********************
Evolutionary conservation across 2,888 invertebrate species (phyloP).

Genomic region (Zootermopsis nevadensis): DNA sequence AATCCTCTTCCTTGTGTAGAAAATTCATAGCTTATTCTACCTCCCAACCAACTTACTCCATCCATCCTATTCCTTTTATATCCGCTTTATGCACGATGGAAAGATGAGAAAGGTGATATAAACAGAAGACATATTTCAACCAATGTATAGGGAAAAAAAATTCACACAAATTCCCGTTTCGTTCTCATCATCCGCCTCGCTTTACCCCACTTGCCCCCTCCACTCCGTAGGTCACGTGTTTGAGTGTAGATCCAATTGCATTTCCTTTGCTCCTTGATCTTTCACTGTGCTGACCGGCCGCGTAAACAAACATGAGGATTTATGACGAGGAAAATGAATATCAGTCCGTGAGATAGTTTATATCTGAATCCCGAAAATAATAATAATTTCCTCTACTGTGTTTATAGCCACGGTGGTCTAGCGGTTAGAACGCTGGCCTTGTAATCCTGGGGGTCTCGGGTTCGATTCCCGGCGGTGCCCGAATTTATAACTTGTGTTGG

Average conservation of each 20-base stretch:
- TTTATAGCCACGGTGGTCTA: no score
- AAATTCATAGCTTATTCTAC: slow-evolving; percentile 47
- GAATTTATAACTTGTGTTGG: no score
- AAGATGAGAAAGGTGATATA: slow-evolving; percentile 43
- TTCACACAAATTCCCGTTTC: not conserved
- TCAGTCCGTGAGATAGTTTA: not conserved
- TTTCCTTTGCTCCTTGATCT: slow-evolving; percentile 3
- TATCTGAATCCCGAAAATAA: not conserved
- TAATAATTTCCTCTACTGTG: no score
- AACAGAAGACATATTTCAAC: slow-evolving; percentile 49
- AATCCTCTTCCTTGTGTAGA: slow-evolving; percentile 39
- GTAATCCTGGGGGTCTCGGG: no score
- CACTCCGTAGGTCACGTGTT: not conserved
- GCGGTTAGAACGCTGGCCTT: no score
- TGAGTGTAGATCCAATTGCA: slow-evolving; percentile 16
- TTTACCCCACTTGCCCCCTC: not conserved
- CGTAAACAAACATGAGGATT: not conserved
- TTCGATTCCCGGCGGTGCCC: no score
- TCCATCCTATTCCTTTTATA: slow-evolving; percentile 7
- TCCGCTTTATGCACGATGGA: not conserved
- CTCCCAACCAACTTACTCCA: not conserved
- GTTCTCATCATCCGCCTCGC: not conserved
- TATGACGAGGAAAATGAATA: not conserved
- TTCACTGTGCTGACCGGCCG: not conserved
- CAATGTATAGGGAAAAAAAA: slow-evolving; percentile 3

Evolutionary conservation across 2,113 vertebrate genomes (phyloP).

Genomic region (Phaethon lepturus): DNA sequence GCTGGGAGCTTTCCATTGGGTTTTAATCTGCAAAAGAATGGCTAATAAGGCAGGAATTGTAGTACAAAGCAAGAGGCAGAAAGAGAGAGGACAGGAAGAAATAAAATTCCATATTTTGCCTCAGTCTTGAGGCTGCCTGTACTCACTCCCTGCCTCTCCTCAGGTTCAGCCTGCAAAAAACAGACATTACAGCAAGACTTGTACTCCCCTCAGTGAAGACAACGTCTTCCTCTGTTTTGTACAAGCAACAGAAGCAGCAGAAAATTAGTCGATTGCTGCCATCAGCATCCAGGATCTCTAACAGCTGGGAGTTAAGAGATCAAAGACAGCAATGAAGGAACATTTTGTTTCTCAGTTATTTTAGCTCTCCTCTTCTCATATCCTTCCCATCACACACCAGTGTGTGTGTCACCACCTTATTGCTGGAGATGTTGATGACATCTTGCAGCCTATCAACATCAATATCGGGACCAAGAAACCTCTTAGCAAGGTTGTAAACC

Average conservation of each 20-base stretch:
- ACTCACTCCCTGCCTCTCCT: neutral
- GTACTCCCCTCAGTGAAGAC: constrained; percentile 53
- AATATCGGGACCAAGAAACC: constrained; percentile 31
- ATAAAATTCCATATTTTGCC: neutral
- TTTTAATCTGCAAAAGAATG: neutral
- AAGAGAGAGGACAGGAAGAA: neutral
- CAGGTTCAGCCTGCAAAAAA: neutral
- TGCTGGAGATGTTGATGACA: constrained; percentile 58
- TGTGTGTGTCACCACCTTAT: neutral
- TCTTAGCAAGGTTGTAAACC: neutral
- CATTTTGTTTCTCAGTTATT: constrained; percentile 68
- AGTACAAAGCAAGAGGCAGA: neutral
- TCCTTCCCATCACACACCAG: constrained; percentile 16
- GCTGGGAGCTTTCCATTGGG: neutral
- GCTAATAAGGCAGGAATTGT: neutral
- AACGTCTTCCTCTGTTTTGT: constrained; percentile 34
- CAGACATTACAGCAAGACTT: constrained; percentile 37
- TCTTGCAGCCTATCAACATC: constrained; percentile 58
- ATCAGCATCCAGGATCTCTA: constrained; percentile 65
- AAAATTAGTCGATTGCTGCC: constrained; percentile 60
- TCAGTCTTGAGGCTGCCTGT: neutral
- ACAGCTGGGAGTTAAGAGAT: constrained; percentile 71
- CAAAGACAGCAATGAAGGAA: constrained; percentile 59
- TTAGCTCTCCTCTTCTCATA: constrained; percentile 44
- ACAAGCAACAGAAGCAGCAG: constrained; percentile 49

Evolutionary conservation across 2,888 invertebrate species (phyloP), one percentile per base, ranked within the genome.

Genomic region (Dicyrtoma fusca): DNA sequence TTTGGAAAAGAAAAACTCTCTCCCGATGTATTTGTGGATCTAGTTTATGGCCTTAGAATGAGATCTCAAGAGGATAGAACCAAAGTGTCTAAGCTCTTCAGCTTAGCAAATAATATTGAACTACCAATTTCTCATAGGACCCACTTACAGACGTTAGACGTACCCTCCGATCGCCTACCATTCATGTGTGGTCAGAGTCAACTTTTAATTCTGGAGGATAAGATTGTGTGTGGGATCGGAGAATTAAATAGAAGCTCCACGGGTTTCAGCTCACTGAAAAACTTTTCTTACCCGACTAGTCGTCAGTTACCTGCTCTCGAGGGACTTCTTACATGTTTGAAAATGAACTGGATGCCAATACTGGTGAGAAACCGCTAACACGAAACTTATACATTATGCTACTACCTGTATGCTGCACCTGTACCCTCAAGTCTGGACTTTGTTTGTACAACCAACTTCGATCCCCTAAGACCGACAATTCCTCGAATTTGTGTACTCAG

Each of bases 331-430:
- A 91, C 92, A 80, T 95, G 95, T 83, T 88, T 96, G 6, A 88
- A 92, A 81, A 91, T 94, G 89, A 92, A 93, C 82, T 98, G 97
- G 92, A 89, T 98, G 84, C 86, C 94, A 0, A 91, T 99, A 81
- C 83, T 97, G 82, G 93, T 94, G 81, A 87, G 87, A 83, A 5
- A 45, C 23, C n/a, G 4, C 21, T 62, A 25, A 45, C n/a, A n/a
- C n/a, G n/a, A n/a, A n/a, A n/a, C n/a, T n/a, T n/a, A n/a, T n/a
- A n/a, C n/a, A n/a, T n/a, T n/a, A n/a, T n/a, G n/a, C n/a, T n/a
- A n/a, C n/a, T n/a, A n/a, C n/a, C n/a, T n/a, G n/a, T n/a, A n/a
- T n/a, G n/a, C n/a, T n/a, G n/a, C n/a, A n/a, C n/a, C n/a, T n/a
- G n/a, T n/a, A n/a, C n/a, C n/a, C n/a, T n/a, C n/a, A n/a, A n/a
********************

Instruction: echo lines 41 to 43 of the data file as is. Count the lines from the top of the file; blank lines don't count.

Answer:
- TCTTAGCAAGGTTGTAAACC: neutral
- CATTTTGTTTCTCAGTTATT: constrained; percentile 68
- AGTACAAAGCAAGAGGCAGA: neutral